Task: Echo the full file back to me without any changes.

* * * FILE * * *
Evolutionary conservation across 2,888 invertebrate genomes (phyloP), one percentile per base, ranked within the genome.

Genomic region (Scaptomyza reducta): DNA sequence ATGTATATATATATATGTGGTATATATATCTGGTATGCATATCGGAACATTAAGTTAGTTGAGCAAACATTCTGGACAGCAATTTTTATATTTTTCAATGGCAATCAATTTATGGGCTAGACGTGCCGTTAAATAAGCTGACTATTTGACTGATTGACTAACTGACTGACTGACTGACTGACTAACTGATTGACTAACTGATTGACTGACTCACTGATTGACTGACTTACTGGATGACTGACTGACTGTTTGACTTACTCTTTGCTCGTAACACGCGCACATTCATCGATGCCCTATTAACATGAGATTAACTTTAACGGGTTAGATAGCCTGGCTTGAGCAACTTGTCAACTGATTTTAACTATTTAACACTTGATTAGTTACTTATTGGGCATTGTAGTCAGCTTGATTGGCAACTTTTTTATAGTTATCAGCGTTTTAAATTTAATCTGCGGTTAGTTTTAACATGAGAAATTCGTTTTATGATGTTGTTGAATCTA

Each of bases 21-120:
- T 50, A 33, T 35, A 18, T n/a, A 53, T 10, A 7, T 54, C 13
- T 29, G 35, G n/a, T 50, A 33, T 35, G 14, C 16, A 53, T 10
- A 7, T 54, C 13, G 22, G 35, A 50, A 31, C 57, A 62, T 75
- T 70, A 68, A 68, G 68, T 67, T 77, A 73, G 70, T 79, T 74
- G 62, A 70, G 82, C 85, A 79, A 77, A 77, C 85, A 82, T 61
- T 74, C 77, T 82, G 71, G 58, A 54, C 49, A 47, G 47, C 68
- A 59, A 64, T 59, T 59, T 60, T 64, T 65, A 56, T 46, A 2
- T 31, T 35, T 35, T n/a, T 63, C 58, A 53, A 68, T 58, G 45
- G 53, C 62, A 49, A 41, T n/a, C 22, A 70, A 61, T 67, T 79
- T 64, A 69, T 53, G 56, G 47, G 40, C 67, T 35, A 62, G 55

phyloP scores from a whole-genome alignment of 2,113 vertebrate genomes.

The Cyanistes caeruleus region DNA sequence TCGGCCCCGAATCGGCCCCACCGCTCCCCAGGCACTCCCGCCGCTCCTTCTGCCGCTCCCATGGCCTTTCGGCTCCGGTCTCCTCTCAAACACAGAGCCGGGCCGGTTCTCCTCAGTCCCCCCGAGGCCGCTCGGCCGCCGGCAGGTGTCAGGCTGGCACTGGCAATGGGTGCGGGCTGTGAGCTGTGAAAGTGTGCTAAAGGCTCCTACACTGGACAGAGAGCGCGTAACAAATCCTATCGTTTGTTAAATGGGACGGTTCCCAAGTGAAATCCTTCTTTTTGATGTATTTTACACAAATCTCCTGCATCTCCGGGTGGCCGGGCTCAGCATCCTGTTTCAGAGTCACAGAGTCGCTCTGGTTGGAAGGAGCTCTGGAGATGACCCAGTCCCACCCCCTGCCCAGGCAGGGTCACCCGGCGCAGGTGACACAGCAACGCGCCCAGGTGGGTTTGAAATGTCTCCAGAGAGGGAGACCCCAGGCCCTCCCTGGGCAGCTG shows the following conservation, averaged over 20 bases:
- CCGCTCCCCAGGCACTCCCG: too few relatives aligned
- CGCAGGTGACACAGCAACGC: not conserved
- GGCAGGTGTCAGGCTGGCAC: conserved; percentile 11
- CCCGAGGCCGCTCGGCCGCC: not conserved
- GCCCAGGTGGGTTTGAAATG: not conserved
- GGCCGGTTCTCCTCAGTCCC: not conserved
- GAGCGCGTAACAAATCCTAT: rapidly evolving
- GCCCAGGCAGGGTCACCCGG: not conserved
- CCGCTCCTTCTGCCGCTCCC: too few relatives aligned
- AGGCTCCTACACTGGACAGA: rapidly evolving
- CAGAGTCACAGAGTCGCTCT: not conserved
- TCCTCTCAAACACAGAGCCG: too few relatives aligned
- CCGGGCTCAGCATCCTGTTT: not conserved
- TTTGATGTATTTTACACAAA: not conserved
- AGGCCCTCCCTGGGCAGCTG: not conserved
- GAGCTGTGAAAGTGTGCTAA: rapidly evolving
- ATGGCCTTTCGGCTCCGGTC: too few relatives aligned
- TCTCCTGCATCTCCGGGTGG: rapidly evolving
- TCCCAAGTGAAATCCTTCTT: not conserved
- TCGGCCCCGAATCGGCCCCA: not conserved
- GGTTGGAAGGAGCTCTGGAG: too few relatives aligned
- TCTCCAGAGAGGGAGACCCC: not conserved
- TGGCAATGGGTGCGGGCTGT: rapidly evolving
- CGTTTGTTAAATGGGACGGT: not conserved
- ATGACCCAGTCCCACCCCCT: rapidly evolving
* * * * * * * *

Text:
Evolutionary conservation across 2,888 invertebrate genomes (phyloP), one percentile per base, ranked within the genome.

Genomic region (Scaptomyza reducta): DNA sequence ATGTATATATATATATGTGGTATATATATCTGGTATGCATATCGGAACATTAAGTTAGTTGAGCAAACATTCTGGACAGCAATTTTTATATTTTTCAATGGCAATCAATTTATGGGCTAGACGTGCCGTTAAATAAGCTGACTATTTGACTGATTGACTAACTGACTGACTGACTGACTGACTAACTGATTGACTAACTGATTGACTGACTCACTGATTGACTGACTTACTGGATGACTGACTGACTGTTTGACTTACTCTTTGCTCGTAACACGCGCACATTCATCGATGCCCTATTAACATGAGATTAACTTTAACGGGTTAGATAGCCTGGCTTGAGCAACTTGTCAACTGATTTTAACTATTTAACACTTGATTAGTTACTTATTGGGCATTGTAGTCAGCTTGATTGGCAACTTTTTTATAGTTATCAGCGTTTTAAATTTAATCTGCGGTTAGTTTTAACATGAGAAATTCGTTTTATGATGTTGTTGAATCTA

Each of bases 21-120:
- T 50, A 33, T 35, A 18, T n/a, A 53, T 10, A 7, T 54, C 13
- T 29, G 35, G n/a, T 50, A 33, T 35, G 14, C 16, A 53, T 10
- A 7, T 54, C 13, G 22, G 35, A 50, A 31, C 57, A 62, T 75
- T 70, A 68, A 68, G 68, T 67, T 77, A 73, G 70, T 79, T 74
- G 62, A 70, G 82, C 85, A 79, A 77, A 77, C 85, A 82, T 61
- T 74, C 77, T 82, G 71, G 58, A 54, C 49, A 47, G 47, C 68
- A 59, A 64, T 59, T 59, T 60, T 64, T 65, A 56, T 46, A 2
- T 31, T 35, T 35, T n/a, T 63, C 58, A 53, A 68, T 58, G 45
- G 53, C 62, A 49, A 41, T n/a, C 22, A 70, A 61, T 67, T 79
- T 64, A 69, T 53, G 56, G 47, G 40, C 67, T 35, A 62, G 55

phyloP scores from a whole-genome alignment of 2,113 vertebrate genomes.

The Cyanistes caeruleus region DNA sequence TCGGCCCCGAATCGGCCCCACCGCTCCCCAGGCACTCCCGCCGCTCCTTCTGCCGCTCCCATGGCCTTTCGGCTCCGGTCTCCTCTCAAACACAGAGCCGGGCCGGTTCTCCTCAGTCCCCCCGAGGCCGCTCGGCCGCCGGCAGGTGTCAGGCTGGCACTGGCAATGGGTGCGGGCTGTGAGCTGTGAAAGTGTGCTAAAGGCTCCTACACTGGACAGAGAGCGCGTAACAAATCCTATCGTTTGTTAAATGGGACGGTTCCCAAGTGAAATCCTTCTTTTTGATGTATTTTACACAAATCTCCTGCATCTCCGGGTGGCCGGGCTCAGCATCCTGTTTCAGAGTCACAGAGTCGCTCTGGTTGGAAGGAGCTCTGGAGATGACCCAGTCCCACCCCCTGCCCAGGCAGGGTCACCCGGCGCAGGTGACACAGCAACGCGCCCAGGTGGGTTTGAAATGTCTCCAGAGAGGGAGACCCCAGGCCCTCCCTGGGCAGCTG shows the following conservation, averaged over 20 bases:
- CCGCTCCCCAGGCACTCCCG: too few relatives aligned
- CGCAGGTGACACAGCAACGC: not conserved
- GGCAGGTGTCAGGCTGGCAC: conserved; percentile 11
- CCCGAGGCCGCTCGGCCGCC: not conserved
- GCCCAGGTGGGTTTGAAATG: not conserved
- GGCCGGTTCTCCTCAGTCCC: not conserved
- GAGCGCGTAACAAATCCTAT: rapidly evolving
- GCCCAGGCAGGGTCACCCGG: not conserved
- CCGCTCCTTCTGCCGCTCCC: too few relatives aligned
- AGGCTCCTACACTGGACAGA: rapidly evolving
- CAGAGTCACAGAGTCGCTCT: not conserved
- TCCTCTCAAACACAGAGCCG: too few relatives aligned
- CCGGGCTCAGCATCCTGTTT: not conserved
- TTTGATGTATTTTACACAAA: not conserved
- AGGCCCTCCCTGGGCAGCTG: not conserved
- GAGCTGTGAAAGTGTGCTAA: rapidly evolving
- ATGGCCTTTCGGCTCCGGTC: too few relatives aligned
- TCTCCTGCATCTCCGGGTGG: rapidly evolving
- TCCCAAGTGAAATCCTTCTT: not conserved
- TCGGCCCCGAATCGGCCCCA: not conserved
- GGTTGGAAGGAGCTCTGGAG: too few relatives aligned
- TCTCCAGAGAGGGAGACCCC: not conserved
- TGGCAATGGGTGCGGGCTGT: rapidly evolving
- CGTTTGTTAAATGGGACGGT: not conserved
- ATGACCCAGTCCCACCCCCT: rapidly evolving